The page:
Madame Yevonde holds a unique place among British photographers of the 20th century. As doyenne of society portrait photographers she photographed countless thousands of the good and the great during the course of a professional career which lasted no less than 61 years, from 1914 to 1975. Breaking with the outmoded attitudes that had governed the studios of her predecessors, she gradually developed her own individual, more realistic style, seeking to capture the essence of the sitter's personality, rather than perpetuate the romanticized stereotypes of a bygone age. From royalty and high society to soldiers in khaki and depressed shipyard workers, her all-seeing eye found something of interest to say about each one of them. The same humanitarian principles which had moved her to embrace the Suffragette cause while still in her 'teens later led her to explore in her work, through dressing up and role playing, many aspects of women's social and sexual roles, while issues of gender and identity which she addressed all those years ago have since found new expression in the work of Cindy Sherman, Nan Goldin and Pierre & Gilles.

Madame Yevonde was not content, however, to confine herself to portraiture. From 1925 onwards, she turned increasingly to commercial work, especially magazine, fashion and advertising work, where her highly developed compositional skills and vivid imagination invested such mundane products as ENO's Fruit Salts and Lanoline hand cream with more than a touch of glamour and excitement. But even this work did not provide sufficient outlets for her boundless creative energy and in her more personal work - her 'still life phantasies', as she liked to call them - she produced many original, mildly surreal, occasionally thought-provoking but invariably fascinating images. Some of these made their first appearance in her 1932 exhibition at the Albany gallery in London, a clear indication that she was experimenting with this genre long before exhibitions of Surrealist works by Man Ray and Salvador Dali arrived in London.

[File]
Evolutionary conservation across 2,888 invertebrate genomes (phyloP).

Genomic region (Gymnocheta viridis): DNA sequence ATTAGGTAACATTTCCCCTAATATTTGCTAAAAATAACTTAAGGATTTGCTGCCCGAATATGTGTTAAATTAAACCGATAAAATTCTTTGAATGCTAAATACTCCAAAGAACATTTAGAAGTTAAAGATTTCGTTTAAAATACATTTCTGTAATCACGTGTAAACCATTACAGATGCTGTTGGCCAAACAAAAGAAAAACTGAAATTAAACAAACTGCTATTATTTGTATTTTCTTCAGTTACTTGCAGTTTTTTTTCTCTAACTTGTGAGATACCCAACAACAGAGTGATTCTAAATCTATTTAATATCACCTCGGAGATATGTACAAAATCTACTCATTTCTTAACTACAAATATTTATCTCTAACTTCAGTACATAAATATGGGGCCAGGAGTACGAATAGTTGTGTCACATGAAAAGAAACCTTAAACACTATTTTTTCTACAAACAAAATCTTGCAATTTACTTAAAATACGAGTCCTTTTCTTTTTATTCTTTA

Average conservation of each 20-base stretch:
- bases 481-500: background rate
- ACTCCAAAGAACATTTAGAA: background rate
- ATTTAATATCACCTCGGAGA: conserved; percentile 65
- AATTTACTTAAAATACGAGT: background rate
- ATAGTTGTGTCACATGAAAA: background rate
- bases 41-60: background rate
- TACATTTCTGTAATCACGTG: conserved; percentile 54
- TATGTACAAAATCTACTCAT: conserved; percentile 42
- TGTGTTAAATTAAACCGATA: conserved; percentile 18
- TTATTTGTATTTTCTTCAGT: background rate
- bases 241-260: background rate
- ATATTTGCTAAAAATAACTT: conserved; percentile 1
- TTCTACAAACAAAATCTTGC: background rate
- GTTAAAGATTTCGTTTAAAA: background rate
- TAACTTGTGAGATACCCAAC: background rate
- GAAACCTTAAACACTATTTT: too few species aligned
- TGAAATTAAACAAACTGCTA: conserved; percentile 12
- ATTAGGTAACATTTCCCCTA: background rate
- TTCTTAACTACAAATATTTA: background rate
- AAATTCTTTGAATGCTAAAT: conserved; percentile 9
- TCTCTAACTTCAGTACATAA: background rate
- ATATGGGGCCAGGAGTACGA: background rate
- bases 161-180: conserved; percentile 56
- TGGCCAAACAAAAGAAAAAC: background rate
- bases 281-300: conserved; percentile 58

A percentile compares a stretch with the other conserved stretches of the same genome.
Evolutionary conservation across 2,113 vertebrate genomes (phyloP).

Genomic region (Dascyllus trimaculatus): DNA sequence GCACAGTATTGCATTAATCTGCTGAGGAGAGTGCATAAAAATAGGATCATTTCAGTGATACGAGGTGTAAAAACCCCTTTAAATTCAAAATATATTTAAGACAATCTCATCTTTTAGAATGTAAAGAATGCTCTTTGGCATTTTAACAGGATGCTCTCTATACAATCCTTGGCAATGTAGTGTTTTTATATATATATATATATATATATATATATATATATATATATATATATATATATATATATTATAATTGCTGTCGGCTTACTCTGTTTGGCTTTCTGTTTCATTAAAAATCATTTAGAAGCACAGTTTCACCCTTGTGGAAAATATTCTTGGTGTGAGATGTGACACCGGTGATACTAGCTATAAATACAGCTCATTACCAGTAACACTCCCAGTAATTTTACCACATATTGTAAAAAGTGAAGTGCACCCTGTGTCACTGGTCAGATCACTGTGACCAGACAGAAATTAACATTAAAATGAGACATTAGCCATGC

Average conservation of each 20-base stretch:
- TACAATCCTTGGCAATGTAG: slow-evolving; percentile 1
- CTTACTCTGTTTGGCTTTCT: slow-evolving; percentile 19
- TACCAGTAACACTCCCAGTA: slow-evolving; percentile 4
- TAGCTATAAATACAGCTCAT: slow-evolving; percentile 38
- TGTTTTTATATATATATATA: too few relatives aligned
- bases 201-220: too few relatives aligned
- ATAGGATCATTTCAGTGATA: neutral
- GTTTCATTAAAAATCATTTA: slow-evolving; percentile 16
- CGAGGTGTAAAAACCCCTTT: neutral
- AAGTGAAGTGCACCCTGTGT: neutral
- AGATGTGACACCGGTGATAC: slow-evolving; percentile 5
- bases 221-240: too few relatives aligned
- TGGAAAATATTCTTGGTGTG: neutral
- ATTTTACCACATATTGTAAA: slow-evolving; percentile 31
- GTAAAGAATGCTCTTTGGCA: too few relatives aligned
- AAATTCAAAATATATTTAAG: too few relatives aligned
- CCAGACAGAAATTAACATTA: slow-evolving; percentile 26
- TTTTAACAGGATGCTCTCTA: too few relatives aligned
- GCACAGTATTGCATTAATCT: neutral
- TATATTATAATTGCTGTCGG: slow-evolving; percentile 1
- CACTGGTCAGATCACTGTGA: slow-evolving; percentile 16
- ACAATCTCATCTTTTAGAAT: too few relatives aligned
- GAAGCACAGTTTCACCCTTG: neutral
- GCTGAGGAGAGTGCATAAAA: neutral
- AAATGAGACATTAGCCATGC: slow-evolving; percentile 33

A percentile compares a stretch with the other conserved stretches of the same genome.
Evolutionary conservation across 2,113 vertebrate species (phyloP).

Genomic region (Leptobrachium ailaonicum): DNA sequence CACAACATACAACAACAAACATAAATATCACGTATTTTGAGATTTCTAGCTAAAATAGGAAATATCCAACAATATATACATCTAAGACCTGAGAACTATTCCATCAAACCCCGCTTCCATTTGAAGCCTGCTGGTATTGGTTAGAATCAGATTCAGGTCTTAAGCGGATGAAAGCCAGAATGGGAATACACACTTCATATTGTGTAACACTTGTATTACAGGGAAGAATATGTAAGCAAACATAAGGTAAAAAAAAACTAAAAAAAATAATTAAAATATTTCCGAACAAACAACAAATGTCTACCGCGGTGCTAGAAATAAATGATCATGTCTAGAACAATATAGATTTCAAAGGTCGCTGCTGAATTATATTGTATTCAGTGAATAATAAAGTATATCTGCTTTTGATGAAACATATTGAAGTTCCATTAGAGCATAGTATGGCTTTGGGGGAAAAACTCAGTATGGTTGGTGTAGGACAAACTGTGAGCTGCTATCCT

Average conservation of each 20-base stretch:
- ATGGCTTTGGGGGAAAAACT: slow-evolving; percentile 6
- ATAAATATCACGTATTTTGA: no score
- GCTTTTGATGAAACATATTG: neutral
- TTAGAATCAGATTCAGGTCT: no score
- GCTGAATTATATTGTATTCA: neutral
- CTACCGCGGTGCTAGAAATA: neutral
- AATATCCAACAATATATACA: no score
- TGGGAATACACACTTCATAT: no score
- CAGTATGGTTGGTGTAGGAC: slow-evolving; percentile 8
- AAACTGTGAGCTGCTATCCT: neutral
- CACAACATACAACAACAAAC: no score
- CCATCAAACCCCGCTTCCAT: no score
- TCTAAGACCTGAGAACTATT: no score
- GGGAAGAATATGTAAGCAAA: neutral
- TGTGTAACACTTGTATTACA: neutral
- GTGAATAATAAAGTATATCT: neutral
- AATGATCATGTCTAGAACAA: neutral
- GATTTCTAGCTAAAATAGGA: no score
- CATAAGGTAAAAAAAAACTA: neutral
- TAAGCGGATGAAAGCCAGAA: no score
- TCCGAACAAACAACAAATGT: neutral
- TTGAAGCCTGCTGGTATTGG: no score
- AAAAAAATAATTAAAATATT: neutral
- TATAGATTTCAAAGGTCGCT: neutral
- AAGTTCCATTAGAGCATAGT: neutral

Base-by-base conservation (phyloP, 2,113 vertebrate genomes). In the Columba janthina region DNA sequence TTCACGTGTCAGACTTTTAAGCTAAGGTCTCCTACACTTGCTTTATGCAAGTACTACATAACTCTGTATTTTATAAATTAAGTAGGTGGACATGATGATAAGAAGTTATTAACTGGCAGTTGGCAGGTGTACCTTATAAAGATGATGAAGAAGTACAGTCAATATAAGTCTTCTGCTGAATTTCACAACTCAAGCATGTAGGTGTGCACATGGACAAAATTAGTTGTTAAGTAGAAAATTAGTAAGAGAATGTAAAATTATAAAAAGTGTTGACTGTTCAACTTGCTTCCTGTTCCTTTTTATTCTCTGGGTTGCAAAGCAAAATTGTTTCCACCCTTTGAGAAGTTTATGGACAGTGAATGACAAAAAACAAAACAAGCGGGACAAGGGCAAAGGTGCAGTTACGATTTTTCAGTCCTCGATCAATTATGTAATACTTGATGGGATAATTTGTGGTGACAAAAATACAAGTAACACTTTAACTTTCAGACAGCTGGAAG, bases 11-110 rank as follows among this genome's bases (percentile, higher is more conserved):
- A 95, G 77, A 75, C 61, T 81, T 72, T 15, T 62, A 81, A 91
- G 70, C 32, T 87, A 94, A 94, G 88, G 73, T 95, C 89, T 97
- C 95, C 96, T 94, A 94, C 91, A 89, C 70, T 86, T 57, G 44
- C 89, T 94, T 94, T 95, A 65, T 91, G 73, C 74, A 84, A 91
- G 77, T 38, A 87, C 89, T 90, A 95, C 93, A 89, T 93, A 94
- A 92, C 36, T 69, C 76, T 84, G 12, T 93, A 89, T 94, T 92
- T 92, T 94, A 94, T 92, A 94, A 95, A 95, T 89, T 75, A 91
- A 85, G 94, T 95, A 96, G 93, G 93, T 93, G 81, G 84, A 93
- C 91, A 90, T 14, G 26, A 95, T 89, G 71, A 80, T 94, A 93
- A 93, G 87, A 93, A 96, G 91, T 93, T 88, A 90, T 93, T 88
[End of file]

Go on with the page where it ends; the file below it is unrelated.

However, it is as one of the world's foremost pioneers of colour photography that Madame Yevonde will be remembered by posterity. Between about 1930, when she first became acquainted with the VIVEX tri-colour separation process, and 1940, when the processing plant in London closed down during the war, never to re-open, she worked closely with the inventor and the laboratory technicians to refine the process and extend its already highly sophisticated capabilities. By 1932 she was sufficiently confident of her mastery of the process to mount the first exhibition of colour photography in England, which received a glowing review in the British Journal of Photography. During the few short years in which VIVEX was available to her, her unique colour sense, allied with her outstanding compositional skills and racing imagination, resulted in a seemingly endless kaleidoscope of exquisitely beautiful images, to which more than 3000 sets of colour negatives in the Yevonde Portrait Archive bear ample testimony. Foremost among these, the series of portraits of society ladies dressed in classical costume, now universally known as 'The Goddesses', marks the pinnacle of her artistic achievement with the process, and will ensure her a place in the history of fine art photography for all time. Many of these images have that unique ability to transcend all time, and having a distinctly 'modern' feel to them, will continue to appeal to each new generation of art lovers for as long as fine art photography is appreciated.

I sincerely hope that the ensuing pages of this web-site impart a flavour of the work and achievements of this most original, colourful and fascinating of all British photographers of the last century and will generate a new international audience far beyond the reaches of her native shores.

Lawrence N. Hole


Contact: [Tel/Fax] 01962 712316 [e]